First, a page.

FAQ

We do not contract with insurance companies, Medicaid or Medicare. Therefore, we cannot bill your insurance company or accept insurance as a form of payment. We will provide you with the necessary paperwork to submit to your insurance company for reimbursement for your treatments. Coverage varies depending on your insurance plan and we cannot guarantee that you will receive any reimbursement. Medicare generally does not cover any naturopathic or ‘alternative’ health care services.
Because your immune system never “forgets” a target, autoimmune conditions cannot be cured. What we can help you achieve is remission of your disease. This means that your immune system stops attacking your body so that you can heal your tissues, live without symptoms and regain your quality of life. It is important to know that autoimmune disease symptoms can return in the future, even if you’ve been in remission for a long time. We will work with you to reduce the likelihood of future flare-ups, but there are no guarantees in medicine.
We cannot guarantee that you will achieve any positive results. Recovery depends on many factors such as your diagnosis, how long you’ve been sick and the complexity of your case. Some people have a genetic predisposition that makes healing more difficult. Nutrient deficiencies, environmental toxicities or a history of infections are other obstacles that can prolong a person’s sickness. Another important factor is your ability to commit to your treatment plan and make the necessary lifestyle changes. Many people notice better digestion, more energy and better sleep within weeks. Other symptoms can take longer to go away. Some patients go into remission after a few months, but others need one year or more. It is important to remember that your illness did not develop overnight and that real healing takes time. We will discuss your follow-up plan with you and set realistic expectations for a treatment timeline.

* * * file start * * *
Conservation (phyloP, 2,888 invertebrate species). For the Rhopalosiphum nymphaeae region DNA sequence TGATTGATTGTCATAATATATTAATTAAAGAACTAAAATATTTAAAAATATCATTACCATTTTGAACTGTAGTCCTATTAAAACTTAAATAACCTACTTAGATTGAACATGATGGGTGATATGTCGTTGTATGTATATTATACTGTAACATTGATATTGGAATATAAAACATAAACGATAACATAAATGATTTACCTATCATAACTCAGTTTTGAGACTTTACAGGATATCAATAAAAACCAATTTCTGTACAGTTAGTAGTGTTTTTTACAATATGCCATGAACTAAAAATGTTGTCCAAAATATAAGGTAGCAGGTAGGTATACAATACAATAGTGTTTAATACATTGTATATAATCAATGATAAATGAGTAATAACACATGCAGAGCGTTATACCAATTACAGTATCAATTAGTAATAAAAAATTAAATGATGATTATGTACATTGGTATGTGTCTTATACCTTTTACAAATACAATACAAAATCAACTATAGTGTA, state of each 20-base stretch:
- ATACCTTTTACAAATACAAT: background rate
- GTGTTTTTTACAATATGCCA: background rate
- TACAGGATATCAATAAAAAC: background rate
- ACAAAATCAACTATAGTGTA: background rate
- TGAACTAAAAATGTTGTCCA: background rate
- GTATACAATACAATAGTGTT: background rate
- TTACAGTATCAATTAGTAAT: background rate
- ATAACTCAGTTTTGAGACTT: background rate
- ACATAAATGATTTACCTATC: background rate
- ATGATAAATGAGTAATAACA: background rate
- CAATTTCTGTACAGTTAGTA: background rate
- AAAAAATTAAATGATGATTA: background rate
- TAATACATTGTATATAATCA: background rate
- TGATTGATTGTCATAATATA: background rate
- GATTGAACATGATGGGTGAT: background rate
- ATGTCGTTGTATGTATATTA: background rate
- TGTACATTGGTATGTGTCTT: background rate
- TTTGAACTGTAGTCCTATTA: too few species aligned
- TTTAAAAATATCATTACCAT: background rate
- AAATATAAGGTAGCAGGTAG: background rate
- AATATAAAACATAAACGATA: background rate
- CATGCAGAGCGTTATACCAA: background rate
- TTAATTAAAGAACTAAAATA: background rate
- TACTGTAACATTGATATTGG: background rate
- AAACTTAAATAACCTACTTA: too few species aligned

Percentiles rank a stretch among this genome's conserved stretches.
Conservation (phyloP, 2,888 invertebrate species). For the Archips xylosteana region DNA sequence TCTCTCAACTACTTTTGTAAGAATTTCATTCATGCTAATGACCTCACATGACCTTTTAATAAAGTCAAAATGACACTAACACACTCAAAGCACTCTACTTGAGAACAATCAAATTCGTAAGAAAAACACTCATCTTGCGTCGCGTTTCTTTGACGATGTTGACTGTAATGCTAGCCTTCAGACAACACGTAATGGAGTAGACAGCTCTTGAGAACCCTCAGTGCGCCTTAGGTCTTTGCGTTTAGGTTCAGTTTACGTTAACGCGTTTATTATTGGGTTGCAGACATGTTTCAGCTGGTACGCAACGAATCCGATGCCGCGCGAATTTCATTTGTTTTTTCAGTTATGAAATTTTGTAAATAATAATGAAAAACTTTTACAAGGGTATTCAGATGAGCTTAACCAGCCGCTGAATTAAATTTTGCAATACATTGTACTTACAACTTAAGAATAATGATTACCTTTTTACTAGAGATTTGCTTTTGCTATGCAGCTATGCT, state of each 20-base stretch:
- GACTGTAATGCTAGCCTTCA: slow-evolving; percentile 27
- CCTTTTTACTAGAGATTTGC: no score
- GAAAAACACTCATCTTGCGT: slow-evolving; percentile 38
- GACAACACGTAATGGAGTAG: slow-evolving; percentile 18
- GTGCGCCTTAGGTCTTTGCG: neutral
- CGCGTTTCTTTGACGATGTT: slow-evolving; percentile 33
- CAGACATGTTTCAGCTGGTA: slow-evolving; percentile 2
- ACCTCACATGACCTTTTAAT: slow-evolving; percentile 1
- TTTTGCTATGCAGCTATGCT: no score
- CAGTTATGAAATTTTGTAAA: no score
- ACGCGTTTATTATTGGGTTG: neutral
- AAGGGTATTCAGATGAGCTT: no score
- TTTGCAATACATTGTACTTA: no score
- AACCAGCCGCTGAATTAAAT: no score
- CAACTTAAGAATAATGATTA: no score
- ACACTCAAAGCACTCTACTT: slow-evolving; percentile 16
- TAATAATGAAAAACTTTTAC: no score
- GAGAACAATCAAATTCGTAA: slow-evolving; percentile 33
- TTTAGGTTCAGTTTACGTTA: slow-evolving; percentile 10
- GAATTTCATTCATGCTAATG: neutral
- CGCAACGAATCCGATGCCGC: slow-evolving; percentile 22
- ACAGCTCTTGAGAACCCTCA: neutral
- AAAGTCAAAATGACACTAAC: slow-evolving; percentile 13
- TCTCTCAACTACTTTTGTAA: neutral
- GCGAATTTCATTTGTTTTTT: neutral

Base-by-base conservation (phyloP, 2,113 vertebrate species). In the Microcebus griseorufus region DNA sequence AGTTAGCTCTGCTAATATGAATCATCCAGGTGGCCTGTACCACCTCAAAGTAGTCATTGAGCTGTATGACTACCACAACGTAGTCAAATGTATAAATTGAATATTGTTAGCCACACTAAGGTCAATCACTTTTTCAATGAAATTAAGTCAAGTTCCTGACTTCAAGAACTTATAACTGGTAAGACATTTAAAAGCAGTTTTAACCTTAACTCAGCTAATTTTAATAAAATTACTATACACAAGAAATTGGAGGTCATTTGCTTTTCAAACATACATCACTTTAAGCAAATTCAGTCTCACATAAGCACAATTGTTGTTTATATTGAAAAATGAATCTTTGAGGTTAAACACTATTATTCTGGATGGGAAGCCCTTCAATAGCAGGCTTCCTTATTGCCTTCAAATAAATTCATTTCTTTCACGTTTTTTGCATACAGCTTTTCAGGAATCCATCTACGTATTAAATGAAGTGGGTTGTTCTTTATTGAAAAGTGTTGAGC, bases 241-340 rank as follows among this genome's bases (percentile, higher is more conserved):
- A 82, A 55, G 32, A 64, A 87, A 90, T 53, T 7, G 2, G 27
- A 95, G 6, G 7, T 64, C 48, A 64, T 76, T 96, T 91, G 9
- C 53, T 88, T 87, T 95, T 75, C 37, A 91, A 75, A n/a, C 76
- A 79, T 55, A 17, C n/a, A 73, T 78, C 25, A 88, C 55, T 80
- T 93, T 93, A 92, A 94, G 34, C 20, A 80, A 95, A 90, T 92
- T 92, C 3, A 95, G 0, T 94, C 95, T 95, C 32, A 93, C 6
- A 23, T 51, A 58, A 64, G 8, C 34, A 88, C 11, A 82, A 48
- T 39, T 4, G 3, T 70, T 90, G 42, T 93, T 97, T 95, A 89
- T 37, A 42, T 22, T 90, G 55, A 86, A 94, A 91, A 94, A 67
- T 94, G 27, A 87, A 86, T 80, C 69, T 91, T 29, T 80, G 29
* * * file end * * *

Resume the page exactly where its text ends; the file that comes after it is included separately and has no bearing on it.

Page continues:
In the State of Colorado, we cannot prescribe or discontinue prescription medications for our patients. As your health improves, you may require a smaller dose of your medications or be able to discontinue them altogether under the guidance of your prescribing physician. Some people may need to remain on their medications depending on their condition. With your permission, we will collaborate with your physician to manage your care.
Yes. Even though there are many interactions between medications, herbs, nutrients and lifestyle changes, we are thoroughly trained to understand these interactions. We carefully review your medical history and all of the medications you are taking before selecting treatments for you.
Naturopathy is a system of medicine that prioritizes natural, non-invasive therapies to treat the root causes of disease. Homeopathy is a separate, distinct system of medicine that uses highly-diluted substances called remedies to stimulate the body’s natural ability to heal. Naturopathic doctors are trained in the use of homeopathy as a natural therapy.